Calibre will be the tool to keep track of our household library for everything, e-books and dead-tree ones. I wish I could find a way to simply turn that into a one-person book blog, but until I have enough time to give it a shot, it’s a dream project waiting in my notes. 

For a more public facing book tracking, I’ll keep using Goodreads. But I’m thinking about other alternatives too. Maybe creating a special category on my blog and write small posts every time I finish one. I’m not sure about it yet.


This experience taught me a lot about platforms, books, ISBNs and many other things. But one common thread I’ve been facing in many online tools is how Western —and sometimes simply US— centric those tools and projects were. I can easily use many tools as long as I keep everything limited with English and/or US-based. When you step outside English, you’re on your own. Nothing fully works and most of the time you have to figure out the problems you face by yourself because most of those were never occurred to the developers or not seemed urgent. 

We always talk about how internet is global and open for everyone in the world, as long as you live in English. And it will seem mostly true if you’re in the US, UK, or some other Western country (although the same problems may be faced by Europeans or people in the US who doesn’t speak English). But when you try to work with another language, even if you’re using a global standart like ISBN, things change quickly. 

If the global internet starts throwing bugs at your face when you’re trying to work with a global standart, think about what kind of problems people are facing regularly when it comes to more serious issues such as content moderation.

Categories
Blogchains In English İnternet Notları | Notes From Internet Rethinking the Internet

Rethinking How I Use Internet: 8

This entry is part 8 of 10 in the series Rethinking the Internet

Goodreads today looks and works much as it did when it was launched. The design is like a teenager’s 2005 Myspace page: cluttered, random and unintuitive. Books fail to appear when searched for, messages fail to send, and users are flooded with updates in their timelines that have nothing to do with the books they want to read or have read. Many now use it purely to track their reading, rather than get recommendations or build a community. “It should be my favourite platform,” one user told me, “but it’s completely useless.”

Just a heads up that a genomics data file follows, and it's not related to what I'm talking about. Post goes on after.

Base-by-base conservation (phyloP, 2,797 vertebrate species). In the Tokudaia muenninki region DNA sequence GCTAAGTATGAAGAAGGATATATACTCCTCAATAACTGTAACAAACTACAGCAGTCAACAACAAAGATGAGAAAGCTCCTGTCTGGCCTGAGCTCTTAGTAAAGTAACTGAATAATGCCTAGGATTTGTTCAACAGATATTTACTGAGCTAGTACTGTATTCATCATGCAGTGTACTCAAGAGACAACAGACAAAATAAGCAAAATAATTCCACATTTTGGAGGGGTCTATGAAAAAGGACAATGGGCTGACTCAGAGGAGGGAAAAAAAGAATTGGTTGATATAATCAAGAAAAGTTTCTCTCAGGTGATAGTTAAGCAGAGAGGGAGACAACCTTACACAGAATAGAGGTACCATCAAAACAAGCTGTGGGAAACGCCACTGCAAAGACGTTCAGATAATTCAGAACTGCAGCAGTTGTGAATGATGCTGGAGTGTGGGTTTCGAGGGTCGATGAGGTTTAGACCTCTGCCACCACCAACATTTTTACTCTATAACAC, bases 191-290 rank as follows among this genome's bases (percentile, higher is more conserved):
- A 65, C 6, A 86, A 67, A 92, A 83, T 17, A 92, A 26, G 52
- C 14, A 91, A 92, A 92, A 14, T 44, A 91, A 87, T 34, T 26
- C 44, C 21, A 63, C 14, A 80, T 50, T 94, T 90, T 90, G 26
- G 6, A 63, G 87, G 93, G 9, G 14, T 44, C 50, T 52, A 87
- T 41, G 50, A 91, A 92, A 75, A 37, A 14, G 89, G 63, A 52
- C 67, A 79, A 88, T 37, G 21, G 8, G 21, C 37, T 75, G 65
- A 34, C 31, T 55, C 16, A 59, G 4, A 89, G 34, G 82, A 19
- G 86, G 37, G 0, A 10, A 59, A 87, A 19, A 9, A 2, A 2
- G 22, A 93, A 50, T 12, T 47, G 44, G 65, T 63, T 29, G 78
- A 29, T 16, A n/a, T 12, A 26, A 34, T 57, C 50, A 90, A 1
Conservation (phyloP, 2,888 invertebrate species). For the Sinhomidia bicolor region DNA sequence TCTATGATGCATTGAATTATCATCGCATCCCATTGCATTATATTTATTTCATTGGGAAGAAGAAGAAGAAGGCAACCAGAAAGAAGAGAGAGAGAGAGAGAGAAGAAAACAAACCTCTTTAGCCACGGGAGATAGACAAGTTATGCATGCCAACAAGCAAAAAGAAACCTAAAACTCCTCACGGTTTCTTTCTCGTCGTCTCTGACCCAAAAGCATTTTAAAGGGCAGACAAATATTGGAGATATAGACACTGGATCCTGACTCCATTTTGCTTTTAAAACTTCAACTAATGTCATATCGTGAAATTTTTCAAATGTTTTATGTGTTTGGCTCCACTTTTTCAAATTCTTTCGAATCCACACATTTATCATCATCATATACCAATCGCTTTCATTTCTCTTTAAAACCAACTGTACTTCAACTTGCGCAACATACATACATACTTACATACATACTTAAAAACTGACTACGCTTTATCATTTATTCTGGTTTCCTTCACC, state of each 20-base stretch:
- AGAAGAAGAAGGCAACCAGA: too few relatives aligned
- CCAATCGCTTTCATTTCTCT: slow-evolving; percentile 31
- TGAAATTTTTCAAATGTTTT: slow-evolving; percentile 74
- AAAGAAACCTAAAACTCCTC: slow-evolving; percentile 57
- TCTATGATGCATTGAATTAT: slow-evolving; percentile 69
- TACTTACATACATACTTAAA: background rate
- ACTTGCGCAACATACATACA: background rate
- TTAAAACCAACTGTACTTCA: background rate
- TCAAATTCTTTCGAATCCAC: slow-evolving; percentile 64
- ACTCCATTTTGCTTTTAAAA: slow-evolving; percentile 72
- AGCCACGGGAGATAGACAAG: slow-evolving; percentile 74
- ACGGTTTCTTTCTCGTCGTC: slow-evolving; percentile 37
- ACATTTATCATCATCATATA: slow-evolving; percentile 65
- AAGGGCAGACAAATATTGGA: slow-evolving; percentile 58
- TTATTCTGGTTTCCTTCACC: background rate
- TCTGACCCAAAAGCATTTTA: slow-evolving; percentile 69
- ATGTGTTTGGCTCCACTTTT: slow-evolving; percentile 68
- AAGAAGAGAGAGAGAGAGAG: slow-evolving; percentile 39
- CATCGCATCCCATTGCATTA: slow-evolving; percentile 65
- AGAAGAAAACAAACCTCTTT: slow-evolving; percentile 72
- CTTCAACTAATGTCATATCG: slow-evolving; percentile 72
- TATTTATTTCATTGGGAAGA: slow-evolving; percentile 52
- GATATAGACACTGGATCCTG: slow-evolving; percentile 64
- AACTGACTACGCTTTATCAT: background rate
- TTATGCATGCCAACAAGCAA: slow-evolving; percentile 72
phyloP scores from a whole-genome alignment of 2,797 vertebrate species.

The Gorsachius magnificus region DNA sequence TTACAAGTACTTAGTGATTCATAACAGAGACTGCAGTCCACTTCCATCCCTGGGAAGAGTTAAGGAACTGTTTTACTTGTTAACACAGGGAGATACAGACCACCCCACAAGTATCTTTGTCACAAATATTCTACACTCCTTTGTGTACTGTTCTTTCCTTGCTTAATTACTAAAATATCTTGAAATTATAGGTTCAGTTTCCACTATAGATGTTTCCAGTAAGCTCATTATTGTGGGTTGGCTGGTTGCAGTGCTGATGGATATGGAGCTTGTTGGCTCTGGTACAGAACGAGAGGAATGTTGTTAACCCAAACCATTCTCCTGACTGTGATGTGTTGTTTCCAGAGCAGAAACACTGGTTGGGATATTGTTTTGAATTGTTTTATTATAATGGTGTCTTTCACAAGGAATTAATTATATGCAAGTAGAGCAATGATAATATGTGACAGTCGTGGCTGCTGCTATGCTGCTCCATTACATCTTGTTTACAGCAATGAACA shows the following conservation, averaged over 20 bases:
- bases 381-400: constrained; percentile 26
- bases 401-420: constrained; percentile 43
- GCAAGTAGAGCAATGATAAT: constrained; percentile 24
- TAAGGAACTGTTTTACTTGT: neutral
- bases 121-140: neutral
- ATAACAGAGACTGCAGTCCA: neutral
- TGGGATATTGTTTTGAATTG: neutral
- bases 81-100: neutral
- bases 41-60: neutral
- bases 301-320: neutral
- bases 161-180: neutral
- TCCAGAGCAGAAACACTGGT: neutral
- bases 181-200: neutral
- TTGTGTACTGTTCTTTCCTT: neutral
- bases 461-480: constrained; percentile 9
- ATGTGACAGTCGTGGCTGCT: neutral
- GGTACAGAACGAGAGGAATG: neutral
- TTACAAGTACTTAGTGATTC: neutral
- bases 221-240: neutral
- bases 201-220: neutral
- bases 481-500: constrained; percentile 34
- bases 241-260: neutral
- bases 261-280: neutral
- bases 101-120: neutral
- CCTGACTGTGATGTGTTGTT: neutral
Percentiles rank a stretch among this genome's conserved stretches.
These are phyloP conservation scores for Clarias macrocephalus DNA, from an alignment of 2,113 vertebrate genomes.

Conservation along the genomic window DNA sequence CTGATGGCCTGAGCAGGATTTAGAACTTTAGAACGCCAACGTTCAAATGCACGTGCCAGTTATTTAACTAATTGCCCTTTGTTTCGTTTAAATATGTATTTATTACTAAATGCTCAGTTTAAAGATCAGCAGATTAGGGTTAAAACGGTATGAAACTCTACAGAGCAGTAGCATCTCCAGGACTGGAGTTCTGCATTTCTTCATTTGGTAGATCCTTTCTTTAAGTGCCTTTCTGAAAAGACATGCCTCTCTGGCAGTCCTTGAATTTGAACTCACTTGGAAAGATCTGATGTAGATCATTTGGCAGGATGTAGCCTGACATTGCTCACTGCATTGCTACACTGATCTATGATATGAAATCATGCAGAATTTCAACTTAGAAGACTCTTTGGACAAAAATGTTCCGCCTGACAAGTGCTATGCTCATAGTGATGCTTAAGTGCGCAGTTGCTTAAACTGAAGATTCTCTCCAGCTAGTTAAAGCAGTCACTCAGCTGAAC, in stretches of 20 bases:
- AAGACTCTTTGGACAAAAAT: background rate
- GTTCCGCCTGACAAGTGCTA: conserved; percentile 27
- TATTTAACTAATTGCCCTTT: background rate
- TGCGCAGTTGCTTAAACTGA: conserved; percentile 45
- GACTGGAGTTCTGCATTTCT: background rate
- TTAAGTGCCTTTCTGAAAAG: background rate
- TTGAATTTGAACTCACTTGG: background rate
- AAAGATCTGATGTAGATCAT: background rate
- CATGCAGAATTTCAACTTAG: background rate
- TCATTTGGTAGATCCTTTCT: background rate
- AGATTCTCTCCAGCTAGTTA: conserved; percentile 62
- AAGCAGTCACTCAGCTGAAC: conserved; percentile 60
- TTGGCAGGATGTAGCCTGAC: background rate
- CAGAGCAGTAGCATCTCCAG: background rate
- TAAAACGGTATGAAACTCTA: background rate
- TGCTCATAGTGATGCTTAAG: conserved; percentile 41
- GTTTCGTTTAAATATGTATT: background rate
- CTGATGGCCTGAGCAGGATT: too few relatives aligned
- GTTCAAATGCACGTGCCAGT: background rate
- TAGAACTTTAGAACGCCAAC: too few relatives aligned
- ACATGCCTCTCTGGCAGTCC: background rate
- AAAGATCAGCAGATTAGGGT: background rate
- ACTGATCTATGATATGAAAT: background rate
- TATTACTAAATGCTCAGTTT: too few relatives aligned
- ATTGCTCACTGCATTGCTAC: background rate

Why Goodreads is Bad for Books

Goodreads is one of those platforms people really hate but feel like there’s no other option. Especially with Amazon buying it years ago and only adding Kindle integration and not dealing with anything else (such as their major spam account issue and not even being able to report them) it’s turning more and more into a website which is used by Amazon for selling more stuff.

There has been some discussions I’m following about what could be done about it. Tom Critchlow‘s “Library JSON“. Decentralized projects always gets me excited but at the same time I know that it’s practically impossible to turn it into something adoptable by everyone. Mostly because decentralized projects generally think about people who are technically more capable.

This doesn’t mean that I’m not going to test it when Tom makes a more robust version of Library JSON. I’m sure I will. But right now I have a new possible favorite called TheStoryGraph. There are many things I like about it and it really solves a lot of the personal problems I have with Goodreads.

From there, The StoryGraph recommends books, marked by thematic tags and length and accompanied by well-researched synopses. But beyond the design and descriptive tags, there is one major difference Goodreads users will notice: ratings are almost unnoticeable, deprioritised to the bottom of the page.

Why Goodreads is Bad for Books

TheStoryGraph is definitely more social but not like Facebook or Twitter, which are focused on playing you with their algorithms and not actually caring about what you want from these platforms. They’re actually focused on helping people to find new books.

Of course there are things TheStoryGraph has to be careful about while growing up. Tom’s quote on this summarizes it beautifully:

But Tom Critchlow argues that a “better Goodreads”, with functionality such as The StoryGraph offers, must avoid falling for the “seductive and imaginary ideas about social networks” that doomed a long list of previous competitors, including his own. “So many people dream of disrupting Goodreads,” he says, “[but] focus on the wrong things, myself included.”

Why Goodreads is Bad for Books

So far it seems like they’re not going to fall into it and I hope I’m not wrong.

Right now I moved all my Goodreads data to TheStoryGraph and will be using it actively. You can check my profile and see how it works and looks like, you can do it from here.